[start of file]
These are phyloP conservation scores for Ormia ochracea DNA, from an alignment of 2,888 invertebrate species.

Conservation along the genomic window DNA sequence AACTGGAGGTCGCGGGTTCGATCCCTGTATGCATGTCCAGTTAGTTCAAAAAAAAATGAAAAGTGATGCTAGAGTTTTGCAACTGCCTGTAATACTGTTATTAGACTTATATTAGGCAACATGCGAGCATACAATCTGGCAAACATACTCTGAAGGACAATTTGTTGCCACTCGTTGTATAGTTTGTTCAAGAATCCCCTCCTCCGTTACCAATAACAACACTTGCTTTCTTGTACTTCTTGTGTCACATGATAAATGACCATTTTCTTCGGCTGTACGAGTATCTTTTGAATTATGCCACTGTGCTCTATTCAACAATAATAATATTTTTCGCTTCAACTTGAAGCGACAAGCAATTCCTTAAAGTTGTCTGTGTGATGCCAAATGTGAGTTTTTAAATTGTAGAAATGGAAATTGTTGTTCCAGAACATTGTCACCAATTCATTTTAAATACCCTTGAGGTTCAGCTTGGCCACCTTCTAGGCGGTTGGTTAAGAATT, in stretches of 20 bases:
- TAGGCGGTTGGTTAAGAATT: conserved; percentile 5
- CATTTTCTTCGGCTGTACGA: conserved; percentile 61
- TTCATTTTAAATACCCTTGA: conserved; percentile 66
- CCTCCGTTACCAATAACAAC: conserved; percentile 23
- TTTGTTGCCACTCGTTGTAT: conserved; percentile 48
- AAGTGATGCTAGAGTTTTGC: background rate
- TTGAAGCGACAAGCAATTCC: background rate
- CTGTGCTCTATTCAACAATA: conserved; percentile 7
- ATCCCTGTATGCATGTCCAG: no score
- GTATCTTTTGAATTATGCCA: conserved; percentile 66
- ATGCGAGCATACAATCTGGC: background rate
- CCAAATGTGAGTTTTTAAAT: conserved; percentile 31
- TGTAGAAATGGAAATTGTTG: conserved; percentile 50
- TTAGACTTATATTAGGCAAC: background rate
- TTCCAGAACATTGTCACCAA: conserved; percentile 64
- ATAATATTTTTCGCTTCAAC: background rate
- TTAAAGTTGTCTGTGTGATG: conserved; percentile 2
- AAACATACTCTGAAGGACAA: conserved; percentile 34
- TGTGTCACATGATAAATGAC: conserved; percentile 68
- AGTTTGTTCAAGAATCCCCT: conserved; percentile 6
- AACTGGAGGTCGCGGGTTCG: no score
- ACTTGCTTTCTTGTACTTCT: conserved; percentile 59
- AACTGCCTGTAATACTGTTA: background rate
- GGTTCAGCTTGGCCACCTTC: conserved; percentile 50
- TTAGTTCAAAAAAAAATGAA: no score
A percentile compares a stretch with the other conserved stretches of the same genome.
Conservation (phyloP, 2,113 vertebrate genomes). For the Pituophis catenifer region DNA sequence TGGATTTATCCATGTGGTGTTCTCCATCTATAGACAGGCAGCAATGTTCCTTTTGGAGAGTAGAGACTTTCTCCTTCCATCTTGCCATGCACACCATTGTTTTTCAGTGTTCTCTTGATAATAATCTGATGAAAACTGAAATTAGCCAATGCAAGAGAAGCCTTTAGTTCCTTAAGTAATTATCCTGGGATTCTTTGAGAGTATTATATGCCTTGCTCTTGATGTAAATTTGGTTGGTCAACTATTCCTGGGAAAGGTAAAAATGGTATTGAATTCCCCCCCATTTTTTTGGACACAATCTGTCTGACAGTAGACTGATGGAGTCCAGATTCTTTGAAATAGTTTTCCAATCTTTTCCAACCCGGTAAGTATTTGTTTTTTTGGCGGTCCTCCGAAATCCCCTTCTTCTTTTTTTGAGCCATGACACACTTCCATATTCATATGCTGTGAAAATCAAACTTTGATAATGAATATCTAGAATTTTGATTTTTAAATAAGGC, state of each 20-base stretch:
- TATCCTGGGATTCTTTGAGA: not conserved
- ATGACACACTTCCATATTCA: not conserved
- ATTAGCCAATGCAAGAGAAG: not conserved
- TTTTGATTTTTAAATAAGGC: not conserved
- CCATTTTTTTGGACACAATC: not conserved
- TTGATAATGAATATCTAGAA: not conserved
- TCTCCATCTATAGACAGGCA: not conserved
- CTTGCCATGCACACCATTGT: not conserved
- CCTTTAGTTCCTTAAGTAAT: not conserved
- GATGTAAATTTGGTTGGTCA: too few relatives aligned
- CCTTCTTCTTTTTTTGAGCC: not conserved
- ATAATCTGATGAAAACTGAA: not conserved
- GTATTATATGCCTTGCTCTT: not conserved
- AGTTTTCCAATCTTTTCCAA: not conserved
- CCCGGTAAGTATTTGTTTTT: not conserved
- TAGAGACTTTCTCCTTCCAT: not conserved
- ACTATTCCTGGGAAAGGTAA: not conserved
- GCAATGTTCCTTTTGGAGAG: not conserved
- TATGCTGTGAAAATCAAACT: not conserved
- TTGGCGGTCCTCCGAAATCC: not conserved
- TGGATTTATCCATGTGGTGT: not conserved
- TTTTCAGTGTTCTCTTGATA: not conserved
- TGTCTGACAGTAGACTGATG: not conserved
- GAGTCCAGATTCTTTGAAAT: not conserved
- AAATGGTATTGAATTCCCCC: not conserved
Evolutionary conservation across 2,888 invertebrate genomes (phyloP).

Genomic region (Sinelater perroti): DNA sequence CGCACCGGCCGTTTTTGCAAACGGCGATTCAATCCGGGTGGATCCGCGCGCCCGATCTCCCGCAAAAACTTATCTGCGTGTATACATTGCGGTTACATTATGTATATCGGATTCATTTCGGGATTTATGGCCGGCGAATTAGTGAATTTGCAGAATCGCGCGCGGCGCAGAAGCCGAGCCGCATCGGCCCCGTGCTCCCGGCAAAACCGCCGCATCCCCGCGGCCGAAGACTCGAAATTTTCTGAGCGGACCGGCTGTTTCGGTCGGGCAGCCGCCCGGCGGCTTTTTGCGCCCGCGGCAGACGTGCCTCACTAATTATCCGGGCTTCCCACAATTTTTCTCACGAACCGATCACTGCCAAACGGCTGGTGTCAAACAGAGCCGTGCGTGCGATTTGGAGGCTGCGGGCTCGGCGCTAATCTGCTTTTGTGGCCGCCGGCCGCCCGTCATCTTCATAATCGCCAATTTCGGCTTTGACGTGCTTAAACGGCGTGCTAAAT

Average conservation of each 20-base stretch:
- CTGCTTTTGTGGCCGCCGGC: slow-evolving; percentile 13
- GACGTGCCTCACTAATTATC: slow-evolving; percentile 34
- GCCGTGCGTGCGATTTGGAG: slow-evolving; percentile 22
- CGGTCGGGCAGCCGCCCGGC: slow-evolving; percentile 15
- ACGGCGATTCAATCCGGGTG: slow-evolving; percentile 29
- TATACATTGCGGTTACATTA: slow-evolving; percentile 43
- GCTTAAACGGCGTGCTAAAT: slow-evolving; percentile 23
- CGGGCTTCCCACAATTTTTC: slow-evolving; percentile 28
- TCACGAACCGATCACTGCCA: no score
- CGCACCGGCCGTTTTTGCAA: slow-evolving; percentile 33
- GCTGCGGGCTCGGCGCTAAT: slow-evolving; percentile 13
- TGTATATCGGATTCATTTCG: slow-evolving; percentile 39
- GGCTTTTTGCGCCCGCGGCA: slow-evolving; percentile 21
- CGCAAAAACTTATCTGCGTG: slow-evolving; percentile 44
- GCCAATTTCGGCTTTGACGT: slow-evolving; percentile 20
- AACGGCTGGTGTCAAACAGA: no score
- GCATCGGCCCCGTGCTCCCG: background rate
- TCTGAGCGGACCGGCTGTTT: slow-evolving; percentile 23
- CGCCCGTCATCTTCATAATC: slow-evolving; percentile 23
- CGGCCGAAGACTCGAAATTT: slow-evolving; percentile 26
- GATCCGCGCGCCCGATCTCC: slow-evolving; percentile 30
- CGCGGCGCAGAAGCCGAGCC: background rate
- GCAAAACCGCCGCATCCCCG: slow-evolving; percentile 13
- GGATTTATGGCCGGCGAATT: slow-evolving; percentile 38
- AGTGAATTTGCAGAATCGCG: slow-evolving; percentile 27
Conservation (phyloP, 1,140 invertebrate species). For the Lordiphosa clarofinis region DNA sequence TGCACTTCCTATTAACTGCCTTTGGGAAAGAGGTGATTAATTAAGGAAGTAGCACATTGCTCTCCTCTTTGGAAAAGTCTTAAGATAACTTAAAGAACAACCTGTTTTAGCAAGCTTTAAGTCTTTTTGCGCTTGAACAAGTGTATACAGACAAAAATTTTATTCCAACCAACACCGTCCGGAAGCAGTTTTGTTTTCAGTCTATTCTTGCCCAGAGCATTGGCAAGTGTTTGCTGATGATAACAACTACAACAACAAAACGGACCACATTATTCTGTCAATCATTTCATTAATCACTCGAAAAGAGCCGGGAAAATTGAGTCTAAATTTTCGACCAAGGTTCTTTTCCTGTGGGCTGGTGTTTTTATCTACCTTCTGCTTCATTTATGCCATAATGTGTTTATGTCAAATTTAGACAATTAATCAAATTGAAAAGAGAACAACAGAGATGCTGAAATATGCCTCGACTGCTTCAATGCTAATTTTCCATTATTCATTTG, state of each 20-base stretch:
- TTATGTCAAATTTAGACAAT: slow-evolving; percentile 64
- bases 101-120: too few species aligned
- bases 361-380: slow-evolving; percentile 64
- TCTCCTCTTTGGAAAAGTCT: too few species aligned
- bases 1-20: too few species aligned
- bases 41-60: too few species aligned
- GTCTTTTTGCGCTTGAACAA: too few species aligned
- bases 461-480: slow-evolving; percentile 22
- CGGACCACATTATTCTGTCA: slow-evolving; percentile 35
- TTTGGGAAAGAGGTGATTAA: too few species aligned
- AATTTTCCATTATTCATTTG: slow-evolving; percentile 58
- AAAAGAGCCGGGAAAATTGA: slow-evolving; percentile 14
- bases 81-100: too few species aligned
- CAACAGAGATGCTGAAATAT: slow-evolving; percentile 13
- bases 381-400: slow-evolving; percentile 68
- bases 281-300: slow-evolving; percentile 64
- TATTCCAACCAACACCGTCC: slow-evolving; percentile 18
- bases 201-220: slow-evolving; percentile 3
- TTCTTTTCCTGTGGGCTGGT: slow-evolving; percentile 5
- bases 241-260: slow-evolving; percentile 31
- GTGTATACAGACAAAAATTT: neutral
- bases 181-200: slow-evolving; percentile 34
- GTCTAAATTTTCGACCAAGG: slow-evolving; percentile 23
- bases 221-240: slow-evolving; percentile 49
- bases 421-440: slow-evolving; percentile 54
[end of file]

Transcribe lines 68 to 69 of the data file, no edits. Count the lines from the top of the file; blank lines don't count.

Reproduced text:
- GCTGCGGGCTCGGCGCTAAT: slow-evolving; percentile 13
- TGTATATCGGATTCATTTCG: slow-evolving; percentile 39